Today was my opportunity to go back to homecoming at the University of Alabama. It was exactly forty years ago this fall that I was a freshman in Tuscaloosa. Like everyone at this stage of life I found myself saying, "Where have these four decades gone?" My memories of time in Tuscaloosa are generally sweet. It was there that I began to take my faith seriously in a secular and non-comfortable context. It was there I had my first out and out challenge from atheist professors. I even had a history prof who tried to convince us that Jesus of Nazareth never even lived. It was there that I also came to deeply love college football with a passion. So today’s game with Houston was a real treat.
Alabama was favored to win this game by 8 points and escaped narrowly with a 30-24 win, intercepting a pass in their own end zone on the final play of the game. As the saying goes, "A win is a win, is a win." We also enjoyed time for lunch in the A Club with a former Crimson Tide lineman from the 1980s, Gary Otten. Gary told us a lot of neat stories but the one that stands out was about the late Christian minister and star University of Tennessee and Green Bay Packers football player, Reggie White. He said I blocked him eight times in one game and had eight negative marks for my eight failures to remove him from the play. Someone asked him, "Gary, how come you couldn’t block Reggie White?" He answered, "If I could have blocked Reggie White I would have had a nice career in the NFL." He also told us he never ever faced a guy with Reggie’s ability and class on and off the field. He said Reggie White never said one word the whole game. No trash at all. He just played the game with excellence and did his job. He once tried to block him by hitting him low and said, "The block I used on this particular play takes down every man I ever blocked. I had the angle and had him on the ground, I thought, but instead he jumped right over me as if I wasn’t even there." Reggie White was a phenomenal football player and an amazing Christian too.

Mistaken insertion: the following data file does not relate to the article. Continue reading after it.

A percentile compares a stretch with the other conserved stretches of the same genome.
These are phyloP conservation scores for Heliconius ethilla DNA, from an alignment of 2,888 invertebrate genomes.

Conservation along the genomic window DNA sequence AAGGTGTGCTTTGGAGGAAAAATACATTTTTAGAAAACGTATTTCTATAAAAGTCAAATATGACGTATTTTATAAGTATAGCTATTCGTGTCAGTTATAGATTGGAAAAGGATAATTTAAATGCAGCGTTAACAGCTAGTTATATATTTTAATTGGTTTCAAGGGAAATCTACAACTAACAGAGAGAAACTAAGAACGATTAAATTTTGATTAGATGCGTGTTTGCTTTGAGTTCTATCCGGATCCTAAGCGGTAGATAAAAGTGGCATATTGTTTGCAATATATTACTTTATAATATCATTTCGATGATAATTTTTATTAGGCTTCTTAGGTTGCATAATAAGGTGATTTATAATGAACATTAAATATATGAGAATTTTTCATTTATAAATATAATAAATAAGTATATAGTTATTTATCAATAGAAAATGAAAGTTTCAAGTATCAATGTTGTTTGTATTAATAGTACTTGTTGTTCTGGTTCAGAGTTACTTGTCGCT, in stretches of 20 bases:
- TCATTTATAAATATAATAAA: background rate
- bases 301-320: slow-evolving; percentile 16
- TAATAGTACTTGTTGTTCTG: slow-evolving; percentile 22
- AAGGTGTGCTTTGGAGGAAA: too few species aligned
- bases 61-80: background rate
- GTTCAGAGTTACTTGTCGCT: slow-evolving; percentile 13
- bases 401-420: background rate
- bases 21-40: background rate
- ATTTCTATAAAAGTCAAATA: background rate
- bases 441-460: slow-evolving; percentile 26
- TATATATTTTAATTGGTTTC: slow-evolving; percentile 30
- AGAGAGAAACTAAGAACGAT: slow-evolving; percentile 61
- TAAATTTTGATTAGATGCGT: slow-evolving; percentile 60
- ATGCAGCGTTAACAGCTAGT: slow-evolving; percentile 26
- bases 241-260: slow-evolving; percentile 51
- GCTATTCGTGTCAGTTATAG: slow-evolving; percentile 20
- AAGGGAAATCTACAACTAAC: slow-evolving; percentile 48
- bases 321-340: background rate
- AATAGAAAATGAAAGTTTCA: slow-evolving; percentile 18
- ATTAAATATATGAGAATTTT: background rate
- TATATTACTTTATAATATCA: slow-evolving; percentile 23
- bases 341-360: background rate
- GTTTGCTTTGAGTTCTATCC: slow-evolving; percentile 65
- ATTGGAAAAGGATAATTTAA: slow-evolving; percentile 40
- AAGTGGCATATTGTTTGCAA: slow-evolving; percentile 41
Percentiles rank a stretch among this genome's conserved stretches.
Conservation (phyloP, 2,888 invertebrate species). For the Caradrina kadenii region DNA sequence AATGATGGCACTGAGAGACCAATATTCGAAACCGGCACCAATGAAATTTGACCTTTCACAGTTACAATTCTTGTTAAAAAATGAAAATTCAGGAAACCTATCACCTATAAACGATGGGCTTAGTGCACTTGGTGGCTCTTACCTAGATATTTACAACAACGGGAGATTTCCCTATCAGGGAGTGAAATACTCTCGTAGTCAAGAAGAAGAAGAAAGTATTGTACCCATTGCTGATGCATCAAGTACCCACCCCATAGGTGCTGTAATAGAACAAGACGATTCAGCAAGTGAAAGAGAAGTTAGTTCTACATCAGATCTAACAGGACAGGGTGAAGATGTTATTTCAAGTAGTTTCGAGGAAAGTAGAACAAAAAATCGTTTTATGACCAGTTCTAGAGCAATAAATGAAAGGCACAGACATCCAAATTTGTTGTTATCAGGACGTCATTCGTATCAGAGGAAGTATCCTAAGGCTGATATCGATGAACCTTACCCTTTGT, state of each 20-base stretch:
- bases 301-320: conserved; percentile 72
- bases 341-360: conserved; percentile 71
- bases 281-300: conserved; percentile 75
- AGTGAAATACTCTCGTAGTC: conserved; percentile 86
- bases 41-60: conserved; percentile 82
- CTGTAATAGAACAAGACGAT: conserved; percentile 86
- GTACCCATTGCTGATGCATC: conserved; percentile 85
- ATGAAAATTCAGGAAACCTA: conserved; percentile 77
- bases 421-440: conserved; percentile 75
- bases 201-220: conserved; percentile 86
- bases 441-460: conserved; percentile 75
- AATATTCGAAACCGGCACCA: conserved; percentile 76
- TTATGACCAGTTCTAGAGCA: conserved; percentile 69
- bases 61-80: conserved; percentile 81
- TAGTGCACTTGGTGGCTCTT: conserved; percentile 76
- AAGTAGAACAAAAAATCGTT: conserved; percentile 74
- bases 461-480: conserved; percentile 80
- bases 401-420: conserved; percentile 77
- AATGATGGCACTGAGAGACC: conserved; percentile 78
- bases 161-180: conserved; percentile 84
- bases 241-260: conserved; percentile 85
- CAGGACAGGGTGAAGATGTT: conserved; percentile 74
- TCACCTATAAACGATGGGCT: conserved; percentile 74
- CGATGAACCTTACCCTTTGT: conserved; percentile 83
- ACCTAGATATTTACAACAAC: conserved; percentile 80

The day’s greatest shock had to be USC losing at home to Stanford, 24-23. This is a bigger upset, by far, than Michigan losing their home opener to Appalachian State. USC was favored by 35-38 points and hadn’t lost at home since 2001. How could this happen? I don’t know but it is the mystique of college football and it may also be the result of a leveling of player talent via the scholarship limits and the impact of ESPN and college football on television. By this I mean the high school players know they can go to many good places and play immediately. Thus there is clearly more talent, spread more widely in more places, than in the past. The ESPN guys think no major team will go undefeated. I tend to agree. For now LSU, Cal and Ohio State are the only unbeaten major teams. LSU clearly deserves the number one spot, for now, after coming from behind to beat a good Florida team. All three teams will likely all lose a game. And what about Illinois? Congrats to Ron Zook on bringing this team back to the big time. And Notre Dame finally won a game, upsetting UCLA. The losing streak is over for the Irish.
I love the pageantry of this sport and the college campus scene. 93,500 singing "Sweet Home Alabama" is a nice sound and a lovely show. Bama will likely win only seven games in this rebuilding season but then who knows since "on any given day any given team can beat any other team" as the old saying goes. One thing is for sure, the polls have been way off the mark so far. At the half-way point it should only get better in the weeks ahead.